Jan 202011
Vegetable Garden Layout – Parterre Style!

The other day I posted about the next evolution of my garden on its way to becoming a more formalized vegetable garden. Today I’ll show you the layout of what I hope the vegetable garden will eventually become. There are some distinct advantages to the layout changes that I am planning on making that I’ll share with you below the diagram of the vegetable garden layout.

First a Short Description of the Vegetable Garden:
I want to divide the garden into 4 main sections that curve around a center circle bed. Each bed will be lined with retaining wall blocks (most likely cast concrete) to define the beds and keep the soil inside. The central path and circle path in the middle will be approximately 4 feet wide. The pathways to the left and right will end with a couple of large pots filled with herbs as an edible exhibit. The corner beds will be 12 feet long on the outside edges and about 6 feet long along the straight edges of the pathway. Stepping stones will be placed inside each garden bed to allow easy access to the areas hard to reach from the pathway.

Vegetable Garden Layout in Parterre Style

The Advantages of this Layout:

  • It divides the garden into four main beds which is ideal for organizational purposes when you are considering crop rotation. 
  • The 4 ft. wide pathways give easy access to wheel barrows and equipment and make maneuvering around the garden a piece of cake. 
  • The stone edged beds won’t rot like my wooden beds have. They can also be stacked higher to make deeper raised beds. My plan is to begin with one layer and add more height over time as needed.
  • Stone borders will also heat up faster and retain heat over the night hours which may improve the length of the growing season some. In the summer the stones will be shielded by the foliage and won’t absorb as much heat.

The Implementation of My Scheme (Scheme sounds a bit more dramatic than “plan” doesn’t it?):
Rome wasn’t built in a day neither will this garden be. Over time I can add the stone borders for the raised beds. The first step will be to make the circle bed in the middle and mulch the remaining grass area.  That stone is already resting in the vegetable garden waiting for the gardener to get with it! Fortunately (for the garden but not our budget) we just had to replace our refrigerator and I saved the box for use as a weed blocker in the vegetable garden. I’ll lay the cardboard down and mulch over the top which should be all I need to get rid of the grass. The cardboard will last through this season and maybe some of 2012 before it completely disintegrates into the soil. I may sneak some newspapers underneath it for good measure and to recycle the newspaper – we sure have enough of it stored in the garage!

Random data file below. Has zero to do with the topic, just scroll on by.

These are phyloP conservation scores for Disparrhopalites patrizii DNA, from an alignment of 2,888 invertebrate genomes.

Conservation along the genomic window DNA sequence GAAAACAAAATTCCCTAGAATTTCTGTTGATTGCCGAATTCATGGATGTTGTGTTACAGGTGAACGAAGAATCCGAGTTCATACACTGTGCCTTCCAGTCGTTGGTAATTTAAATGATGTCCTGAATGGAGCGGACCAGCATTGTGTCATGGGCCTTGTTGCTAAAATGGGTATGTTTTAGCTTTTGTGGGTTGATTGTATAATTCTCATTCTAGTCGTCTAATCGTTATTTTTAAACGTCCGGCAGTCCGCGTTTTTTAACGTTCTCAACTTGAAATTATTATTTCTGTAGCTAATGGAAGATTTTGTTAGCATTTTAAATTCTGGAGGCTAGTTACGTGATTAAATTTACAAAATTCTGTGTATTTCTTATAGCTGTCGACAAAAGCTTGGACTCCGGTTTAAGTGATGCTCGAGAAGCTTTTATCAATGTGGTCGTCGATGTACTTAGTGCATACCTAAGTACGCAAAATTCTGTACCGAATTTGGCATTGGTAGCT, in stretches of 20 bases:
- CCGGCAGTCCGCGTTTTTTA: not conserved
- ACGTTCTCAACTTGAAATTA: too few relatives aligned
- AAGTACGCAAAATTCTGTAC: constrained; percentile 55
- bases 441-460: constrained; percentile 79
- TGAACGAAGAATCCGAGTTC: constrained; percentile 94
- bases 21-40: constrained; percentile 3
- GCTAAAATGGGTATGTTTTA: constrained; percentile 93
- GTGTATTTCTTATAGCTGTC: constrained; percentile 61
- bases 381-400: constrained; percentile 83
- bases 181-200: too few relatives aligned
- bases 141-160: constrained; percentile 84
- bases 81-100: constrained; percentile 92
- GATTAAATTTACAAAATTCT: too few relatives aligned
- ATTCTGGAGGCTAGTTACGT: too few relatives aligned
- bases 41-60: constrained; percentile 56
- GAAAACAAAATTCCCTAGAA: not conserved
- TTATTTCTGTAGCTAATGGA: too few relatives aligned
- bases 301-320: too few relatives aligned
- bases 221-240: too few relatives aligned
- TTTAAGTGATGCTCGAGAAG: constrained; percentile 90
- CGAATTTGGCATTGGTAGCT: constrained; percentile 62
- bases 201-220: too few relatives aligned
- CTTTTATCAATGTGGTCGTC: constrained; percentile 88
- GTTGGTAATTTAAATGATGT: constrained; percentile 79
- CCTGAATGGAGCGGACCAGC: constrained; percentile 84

Step 1 – The Circular Raised Bed is now put together!


Dave has written GrowingTheHomeGarden.com since 2007. He gardens on an acre and a half where he raises his 5 children. He enjoys growing vegetables, herbs, and propagating plants. Dave works as a real estate agent in Spring Hill, TN.

Reader Comments

  1. That is a fabulous design. It looks to be more productive & looks great too. Keep us up to date on the progress.

  2. This is similar to what I have in my garden. I have 5 beds for rotation but not all are the same size. It makes for creative rotating on my part when deciding what to plant where. Since your beds are larger it might work out easier for you to rotate but if I had my druthers I'd have about 6-8 beds to rotate.

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